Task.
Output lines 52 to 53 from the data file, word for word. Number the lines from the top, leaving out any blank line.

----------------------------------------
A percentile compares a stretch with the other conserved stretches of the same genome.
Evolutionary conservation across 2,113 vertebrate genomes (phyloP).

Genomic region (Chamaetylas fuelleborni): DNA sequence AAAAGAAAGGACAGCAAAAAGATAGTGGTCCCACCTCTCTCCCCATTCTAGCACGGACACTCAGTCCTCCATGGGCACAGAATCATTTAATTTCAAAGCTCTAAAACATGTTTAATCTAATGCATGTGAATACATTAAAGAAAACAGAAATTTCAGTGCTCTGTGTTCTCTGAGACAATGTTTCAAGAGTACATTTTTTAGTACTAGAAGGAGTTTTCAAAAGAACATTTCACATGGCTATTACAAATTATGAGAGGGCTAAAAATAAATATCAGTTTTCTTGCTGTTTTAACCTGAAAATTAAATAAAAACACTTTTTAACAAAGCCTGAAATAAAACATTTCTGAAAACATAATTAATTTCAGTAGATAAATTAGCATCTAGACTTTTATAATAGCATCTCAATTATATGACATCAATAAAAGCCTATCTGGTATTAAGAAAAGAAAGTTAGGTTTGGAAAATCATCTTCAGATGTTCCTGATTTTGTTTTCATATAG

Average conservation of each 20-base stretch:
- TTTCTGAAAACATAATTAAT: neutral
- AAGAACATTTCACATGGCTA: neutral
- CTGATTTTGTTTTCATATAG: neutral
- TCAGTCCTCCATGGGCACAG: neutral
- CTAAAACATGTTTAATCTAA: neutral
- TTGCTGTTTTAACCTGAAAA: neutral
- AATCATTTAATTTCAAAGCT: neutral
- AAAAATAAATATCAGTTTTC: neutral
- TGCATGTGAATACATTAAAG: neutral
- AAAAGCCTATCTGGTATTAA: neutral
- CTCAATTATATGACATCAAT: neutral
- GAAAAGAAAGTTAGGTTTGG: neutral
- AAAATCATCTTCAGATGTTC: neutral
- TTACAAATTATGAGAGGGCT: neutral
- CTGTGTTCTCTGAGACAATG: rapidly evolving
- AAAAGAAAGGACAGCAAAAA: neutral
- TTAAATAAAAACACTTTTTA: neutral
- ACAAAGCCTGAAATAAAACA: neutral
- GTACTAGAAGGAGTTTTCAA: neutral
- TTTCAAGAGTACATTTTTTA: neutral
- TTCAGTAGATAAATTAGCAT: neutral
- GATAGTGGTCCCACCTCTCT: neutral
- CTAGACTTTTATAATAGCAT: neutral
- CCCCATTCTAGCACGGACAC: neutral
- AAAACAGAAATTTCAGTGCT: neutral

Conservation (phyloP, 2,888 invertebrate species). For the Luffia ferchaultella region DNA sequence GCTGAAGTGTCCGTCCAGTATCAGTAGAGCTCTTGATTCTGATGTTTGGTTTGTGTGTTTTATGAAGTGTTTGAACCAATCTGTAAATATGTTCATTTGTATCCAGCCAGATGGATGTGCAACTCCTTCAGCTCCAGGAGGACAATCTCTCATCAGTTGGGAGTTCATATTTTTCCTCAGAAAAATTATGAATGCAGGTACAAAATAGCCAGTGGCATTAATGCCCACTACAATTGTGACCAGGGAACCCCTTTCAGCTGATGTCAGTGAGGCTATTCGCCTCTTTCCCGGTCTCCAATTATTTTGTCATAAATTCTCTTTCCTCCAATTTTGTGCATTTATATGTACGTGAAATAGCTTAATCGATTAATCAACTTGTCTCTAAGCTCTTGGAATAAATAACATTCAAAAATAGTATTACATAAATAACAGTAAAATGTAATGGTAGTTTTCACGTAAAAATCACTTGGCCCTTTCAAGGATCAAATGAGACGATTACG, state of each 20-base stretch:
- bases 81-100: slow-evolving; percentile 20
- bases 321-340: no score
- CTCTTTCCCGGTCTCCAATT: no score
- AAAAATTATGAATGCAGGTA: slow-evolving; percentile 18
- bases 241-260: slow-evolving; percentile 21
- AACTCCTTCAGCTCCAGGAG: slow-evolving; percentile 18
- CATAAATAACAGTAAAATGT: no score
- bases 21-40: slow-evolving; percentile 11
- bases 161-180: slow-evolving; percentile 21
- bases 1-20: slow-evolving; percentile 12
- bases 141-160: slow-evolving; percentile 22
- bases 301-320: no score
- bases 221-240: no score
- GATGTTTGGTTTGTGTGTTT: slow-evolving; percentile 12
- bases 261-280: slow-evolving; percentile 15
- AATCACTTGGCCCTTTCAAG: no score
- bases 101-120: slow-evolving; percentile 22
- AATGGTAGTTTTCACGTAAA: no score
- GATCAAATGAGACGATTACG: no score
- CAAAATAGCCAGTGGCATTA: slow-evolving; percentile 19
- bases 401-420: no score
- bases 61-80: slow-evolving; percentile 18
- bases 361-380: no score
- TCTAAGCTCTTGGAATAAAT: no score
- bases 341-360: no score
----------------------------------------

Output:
- bases 61-80: slow-evolving; percentile 18
- bases 361-380: no score